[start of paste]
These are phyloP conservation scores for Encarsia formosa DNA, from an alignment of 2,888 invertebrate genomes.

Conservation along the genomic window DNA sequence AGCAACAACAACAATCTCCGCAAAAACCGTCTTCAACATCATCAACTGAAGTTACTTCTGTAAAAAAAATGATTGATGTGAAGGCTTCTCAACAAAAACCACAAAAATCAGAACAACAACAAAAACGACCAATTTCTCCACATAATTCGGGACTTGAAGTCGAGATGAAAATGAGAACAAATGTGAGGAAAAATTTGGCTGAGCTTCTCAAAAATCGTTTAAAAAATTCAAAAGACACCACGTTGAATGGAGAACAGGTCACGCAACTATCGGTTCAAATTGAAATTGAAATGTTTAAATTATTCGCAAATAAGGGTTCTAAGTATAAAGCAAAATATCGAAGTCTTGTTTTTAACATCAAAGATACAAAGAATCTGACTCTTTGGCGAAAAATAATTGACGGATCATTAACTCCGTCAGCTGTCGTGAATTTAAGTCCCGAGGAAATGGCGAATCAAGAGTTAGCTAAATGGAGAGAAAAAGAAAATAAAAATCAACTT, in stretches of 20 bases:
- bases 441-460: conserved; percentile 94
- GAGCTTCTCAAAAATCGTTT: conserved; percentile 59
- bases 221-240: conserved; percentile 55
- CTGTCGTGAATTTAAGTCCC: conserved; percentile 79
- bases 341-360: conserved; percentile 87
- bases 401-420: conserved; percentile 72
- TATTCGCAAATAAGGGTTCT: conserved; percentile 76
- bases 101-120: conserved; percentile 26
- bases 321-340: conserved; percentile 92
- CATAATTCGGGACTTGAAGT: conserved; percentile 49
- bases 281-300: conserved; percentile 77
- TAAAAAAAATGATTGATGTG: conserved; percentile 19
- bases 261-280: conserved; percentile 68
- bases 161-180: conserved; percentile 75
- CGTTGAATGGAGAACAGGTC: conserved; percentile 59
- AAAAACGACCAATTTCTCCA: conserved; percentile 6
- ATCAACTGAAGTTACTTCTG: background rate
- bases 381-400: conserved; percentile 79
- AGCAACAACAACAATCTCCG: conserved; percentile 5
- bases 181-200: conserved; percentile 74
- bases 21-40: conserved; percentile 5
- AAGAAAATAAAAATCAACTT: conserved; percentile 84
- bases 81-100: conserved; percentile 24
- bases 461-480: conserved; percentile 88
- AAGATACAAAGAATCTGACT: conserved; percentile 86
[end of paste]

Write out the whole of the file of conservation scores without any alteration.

These are phyloP conservation scores for Encarsia formosa DNA, from an alignment of 2,888 invertebrate genomes.

Conservation along the genomic window DNA sequence AGCAACAACAACAATCTCCGCAAAAACCGTCTTCAACATCATCAACTGAAGTTACTTCTGTAAAAAAAATGATTGATGTGAAGGCTTCTCAACAAAAACCACAAAAATCAGAACAACAACAAAAACGACCAATTTCTCCACATAATTCGGGACTTGAAGTCGAGATGAAAATGAGAACAAATGTGAGGAAAAATTTGGCTGAGCTTCTCAAAAATCGTTTAAAAAATTCAAAAGACACCACGTTGAATGGAGAACAGGTCACGCAACTATCGGTTCAAATTGAAATTGAAATGTTTAAATTATTCGCAAATAAGGGTTCTAAGTATAAAGCAAAATATCGAAGTCTTGTTTTTAACATCAAAGATACAAAGAATCTGACTCTTTGGCGAAAAATAATTGACGGATCATTAACTCCGTCAGCTGTCGTGAATTTAAGTCCCGAGGAAATGGCGAATCAAGAGTTAGCTAAATGGAGAGAAAAAGAAAATAAAAATCAACTT, in stretches of 20 bases:
- bases 441-460: conserved; percentile 94
- GAGCTTCTCAAAAATCGTTT: conserved; percentile 59
- bases 221-240: conserved; percentile 55
- CTGTCGTGAATTTAAGTCCC: conserved; percentile 79
- bases 341-360: conserved; percentile 87
- bases 401-420: conserved; percentile 72
- TATTCGCAAATAAGGGTTCT: conserved; percentile 76
- bases 101-120: conserved; percentile 26
- bases 321-340: conserved; percentile 92
- CATAATTCGGGACTTGAAGT: conserved; percentile 49
- bases 281-300: conserved; percentile 77
- TAAAAAAAATGATTGATGTG: conserved; percentile 19
- bases 261-280: conserved; percentile 68
- bases 161-180: conserved; percentile 75
- CGTTGAATGGAGAACAGGTC: conserved; percentile 59
- AAAAACGACCAATTTCTCCA: conserved; percentile 6
- ATCAACTGAAGTTACTTCTG: background rate
- bases 381-400: conserved; percentile 79
- AGCAACAACAACAATCTCCG: conserved; percentile 5
- bases 181-200: conserved; percentile 74
- bases 21-40: conserved; percentile 5
- AAGAAAATAAAAATCAACTT: conserved; percentile 84
- bases 81-100: conserved; percentile 24
- bases 461-480: conserved; percentile 88
- AAGATACAAAGAATCTGACT: conserved; percentile 86